Study Hall

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Taming The RF Beast

Best practices and useful technology in wireless world for live sound applications...

Wireless systems are a key component in almost every facet of live entertainment production, especially concerts and corporate meetings and events. The demand continues to increase as the supply of available bandwidth is both shrinking and becoming more congested.

As a result, pre-planning and wireless frequency coordination are becoming more important, particularly as the FCC (Federal Communications Commission) is preparing to sell off more of the UHF spectrum where the majority of wireless microphones and monitoring systems operate (currently 470-698 MHz in the U.S.).

And, our systems already share portions of the broadcast spectrum with ever-proliferating TV band devices (TVBDs, formerly known as white space devices, or WSDs).

Add the problems of intermodulation interference (intermod) into the mix, and as audio professionals, we really need to focus on frequency coordination and wireless system design. Intermod happens when two (or more) transmitter signals mix in an active device (transmitter, active antenna, active splitter, receiver) and produce additional frequencies above and below each original transmitting frequency. These intermod products occur at the same spacing as the two original frequencies were apart.

Let’s say you need three wireless systems onstage – two mic systems and a guitar system. You select 498.000 MHz for one of the mic systems and 499.000 MHz for the other mic system. The spacing between the frequencies is 1 MHz, so don’t place the guitar system on 497.000 MHz or 500.000 MHz because that’s where the third-order intermod products will occur.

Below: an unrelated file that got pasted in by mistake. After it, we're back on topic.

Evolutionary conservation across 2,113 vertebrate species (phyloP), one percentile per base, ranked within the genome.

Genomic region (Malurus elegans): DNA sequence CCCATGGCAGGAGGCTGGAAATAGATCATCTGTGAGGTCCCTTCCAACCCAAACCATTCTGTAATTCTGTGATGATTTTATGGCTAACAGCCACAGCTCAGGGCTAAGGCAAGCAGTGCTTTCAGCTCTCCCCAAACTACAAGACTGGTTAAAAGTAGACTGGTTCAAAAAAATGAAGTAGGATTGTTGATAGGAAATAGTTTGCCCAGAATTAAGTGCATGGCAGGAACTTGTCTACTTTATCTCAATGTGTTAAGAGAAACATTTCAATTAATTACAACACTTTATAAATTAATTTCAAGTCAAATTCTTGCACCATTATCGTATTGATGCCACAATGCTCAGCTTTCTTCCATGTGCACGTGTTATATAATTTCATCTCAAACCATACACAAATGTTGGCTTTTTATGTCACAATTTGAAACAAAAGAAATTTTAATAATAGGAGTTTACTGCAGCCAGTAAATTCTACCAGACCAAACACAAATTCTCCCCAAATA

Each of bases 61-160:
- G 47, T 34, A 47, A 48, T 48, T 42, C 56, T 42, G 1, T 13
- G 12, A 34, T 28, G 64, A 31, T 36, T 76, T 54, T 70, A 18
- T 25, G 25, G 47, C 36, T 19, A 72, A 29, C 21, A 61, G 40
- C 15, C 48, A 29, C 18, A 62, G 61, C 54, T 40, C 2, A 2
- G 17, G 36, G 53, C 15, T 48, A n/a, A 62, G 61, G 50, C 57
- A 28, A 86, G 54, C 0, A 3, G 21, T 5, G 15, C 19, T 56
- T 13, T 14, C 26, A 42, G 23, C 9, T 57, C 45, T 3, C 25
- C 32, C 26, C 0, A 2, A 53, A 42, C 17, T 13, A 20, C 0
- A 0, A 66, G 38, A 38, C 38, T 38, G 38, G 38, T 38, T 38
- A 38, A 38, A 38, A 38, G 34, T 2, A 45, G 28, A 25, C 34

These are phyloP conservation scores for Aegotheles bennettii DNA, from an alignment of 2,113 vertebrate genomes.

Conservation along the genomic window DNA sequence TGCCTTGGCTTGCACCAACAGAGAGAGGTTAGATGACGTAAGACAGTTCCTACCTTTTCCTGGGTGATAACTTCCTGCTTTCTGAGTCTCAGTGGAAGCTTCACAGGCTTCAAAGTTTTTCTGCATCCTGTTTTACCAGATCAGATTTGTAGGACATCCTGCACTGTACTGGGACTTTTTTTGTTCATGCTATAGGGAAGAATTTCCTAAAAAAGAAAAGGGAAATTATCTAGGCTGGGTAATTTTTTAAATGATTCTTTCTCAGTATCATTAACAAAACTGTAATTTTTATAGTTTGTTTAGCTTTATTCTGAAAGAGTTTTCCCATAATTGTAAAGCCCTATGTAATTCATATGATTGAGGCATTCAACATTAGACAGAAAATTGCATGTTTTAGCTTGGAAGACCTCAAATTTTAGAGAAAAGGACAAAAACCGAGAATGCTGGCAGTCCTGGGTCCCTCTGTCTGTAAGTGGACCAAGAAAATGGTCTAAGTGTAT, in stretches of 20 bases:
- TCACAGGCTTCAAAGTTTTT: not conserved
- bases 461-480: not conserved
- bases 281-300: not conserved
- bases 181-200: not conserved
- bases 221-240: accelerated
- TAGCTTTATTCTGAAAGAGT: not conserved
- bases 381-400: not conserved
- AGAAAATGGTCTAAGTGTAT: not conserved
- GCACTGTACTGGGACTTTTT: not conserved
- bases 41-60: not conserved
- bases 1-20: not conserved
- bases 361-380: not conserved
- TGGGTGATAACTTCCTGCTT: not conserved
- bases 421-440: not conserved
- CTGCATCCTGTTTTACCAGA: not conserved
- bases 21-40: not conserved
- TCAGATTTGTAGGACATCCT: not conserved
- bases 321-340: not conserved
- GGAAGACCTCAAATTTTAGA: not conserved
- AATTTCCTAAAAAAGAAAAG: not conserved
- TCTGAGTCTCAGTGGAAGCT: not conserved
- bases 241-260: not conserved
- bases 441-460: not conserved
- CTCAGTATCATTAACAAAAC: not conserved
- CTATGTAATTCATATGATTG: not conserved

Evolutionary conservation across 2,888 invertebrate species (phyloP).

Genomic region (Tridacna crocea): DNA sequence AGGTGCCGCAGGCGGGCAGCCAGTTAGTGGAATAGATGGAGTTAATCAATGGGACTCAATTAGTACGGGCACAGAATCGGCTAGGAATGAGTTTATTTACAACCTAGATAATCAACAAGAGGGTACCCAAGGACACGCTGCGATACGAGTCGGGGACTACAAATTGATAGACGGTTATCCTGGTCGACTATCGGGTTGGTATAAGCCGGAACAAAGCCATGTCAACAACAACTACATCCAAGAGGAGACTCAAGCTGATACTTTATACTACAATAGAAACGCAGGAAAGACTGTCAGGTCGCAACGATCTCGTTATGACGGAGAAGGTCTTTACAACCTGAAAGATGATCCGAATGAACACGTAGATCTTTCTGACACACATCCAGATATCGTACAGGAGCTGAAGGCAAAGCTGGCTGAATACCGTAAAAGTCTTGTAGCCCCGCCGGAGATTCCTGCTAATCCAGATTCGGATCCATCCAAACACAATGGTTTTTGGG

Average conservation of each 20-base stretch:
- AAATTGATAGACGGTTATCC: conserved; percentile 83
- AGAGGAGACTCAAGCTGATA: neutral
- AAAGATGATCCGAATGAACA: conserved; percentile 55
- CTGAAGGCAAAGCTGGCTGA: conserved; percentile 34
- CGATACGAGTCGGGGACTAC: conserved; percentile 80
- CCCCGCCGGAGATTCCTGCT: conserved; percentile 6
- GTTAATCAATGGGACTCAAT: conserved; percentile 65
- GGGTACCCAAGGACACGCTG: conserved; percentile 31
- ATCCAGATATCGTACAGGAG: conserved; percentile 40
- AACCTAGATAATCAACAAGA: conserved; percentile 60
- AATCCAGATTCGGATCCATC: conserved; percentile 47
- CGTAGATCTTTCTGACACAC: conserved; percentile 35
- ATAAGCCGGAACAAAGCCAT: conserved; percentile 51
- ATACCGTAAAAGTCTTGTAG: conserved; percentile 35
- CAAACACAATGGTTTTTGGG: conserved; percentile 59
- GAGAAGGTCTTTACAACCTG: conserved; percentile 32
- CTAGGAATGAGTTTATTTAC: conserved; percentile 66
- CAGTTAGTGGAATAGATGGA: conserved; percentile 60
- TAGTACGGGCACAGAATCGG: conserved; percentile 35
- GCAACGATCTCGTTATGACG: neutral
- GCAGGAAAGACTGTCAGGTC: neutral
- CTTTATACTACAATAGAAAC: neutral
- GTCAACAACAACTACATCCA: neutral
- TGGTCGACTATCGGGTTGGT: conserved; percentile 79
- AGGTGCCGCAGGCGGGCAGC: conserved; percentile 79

This is simple enough to figure out for a few systems, but every time another frequency is added, it must be coordinated with every other frequency in service. It gets pretty complicated on bigger gigs, and astronomically so on larger events where there can be hundreds of frequencies in use.

Frequency coordination tab of Shure Wireless Workbench 6.11.

Modern Developments
There are several software programs that we can turn to for help with frequency coordination. Some are free, such as Sennheiser Intermodulation and Frequency Management software that provides rapid calculation of intermod-free frequencies, and Shure Wireless Workbench, with recently released version 6.11 also offering several new features to help manage wireless system performance over the network, from pre-show planning to live performance monitoring. RF Guru from Stage Research and IAS (Intermodulation Analysis System) from Professional Wireless Systems are two more programs that can help, available for a fee.

To make sure our wireless systems don’t get stepped on by TV transmitters and other high-power users (and/or cause any interference to them), we can turn to several websites that can help us steer clear of problems. The Shure Wireless Frequency Finder is a free tool where users can input their location, with the program selecting frequency bands and offering information on know TV transmitters in that region. Electro-Voice and Sennheiser are two more manufacturers that offer this kind of online help. Along with intermod calculations, the aforementioned software programs also pull in data from the FCC on active TV stations.

One way that manufacturers have adapted to the shrinking spectrum is to make their systems more efficient, with several systems now able to operate within the same amount of bandwidth that used to be occupied by a single system. For example, the Shure ULXD system can operate up to 47 active transmitters in one 6 MHz TV channel space (or 63 in one 8 MHz TV channel in high-density mode).

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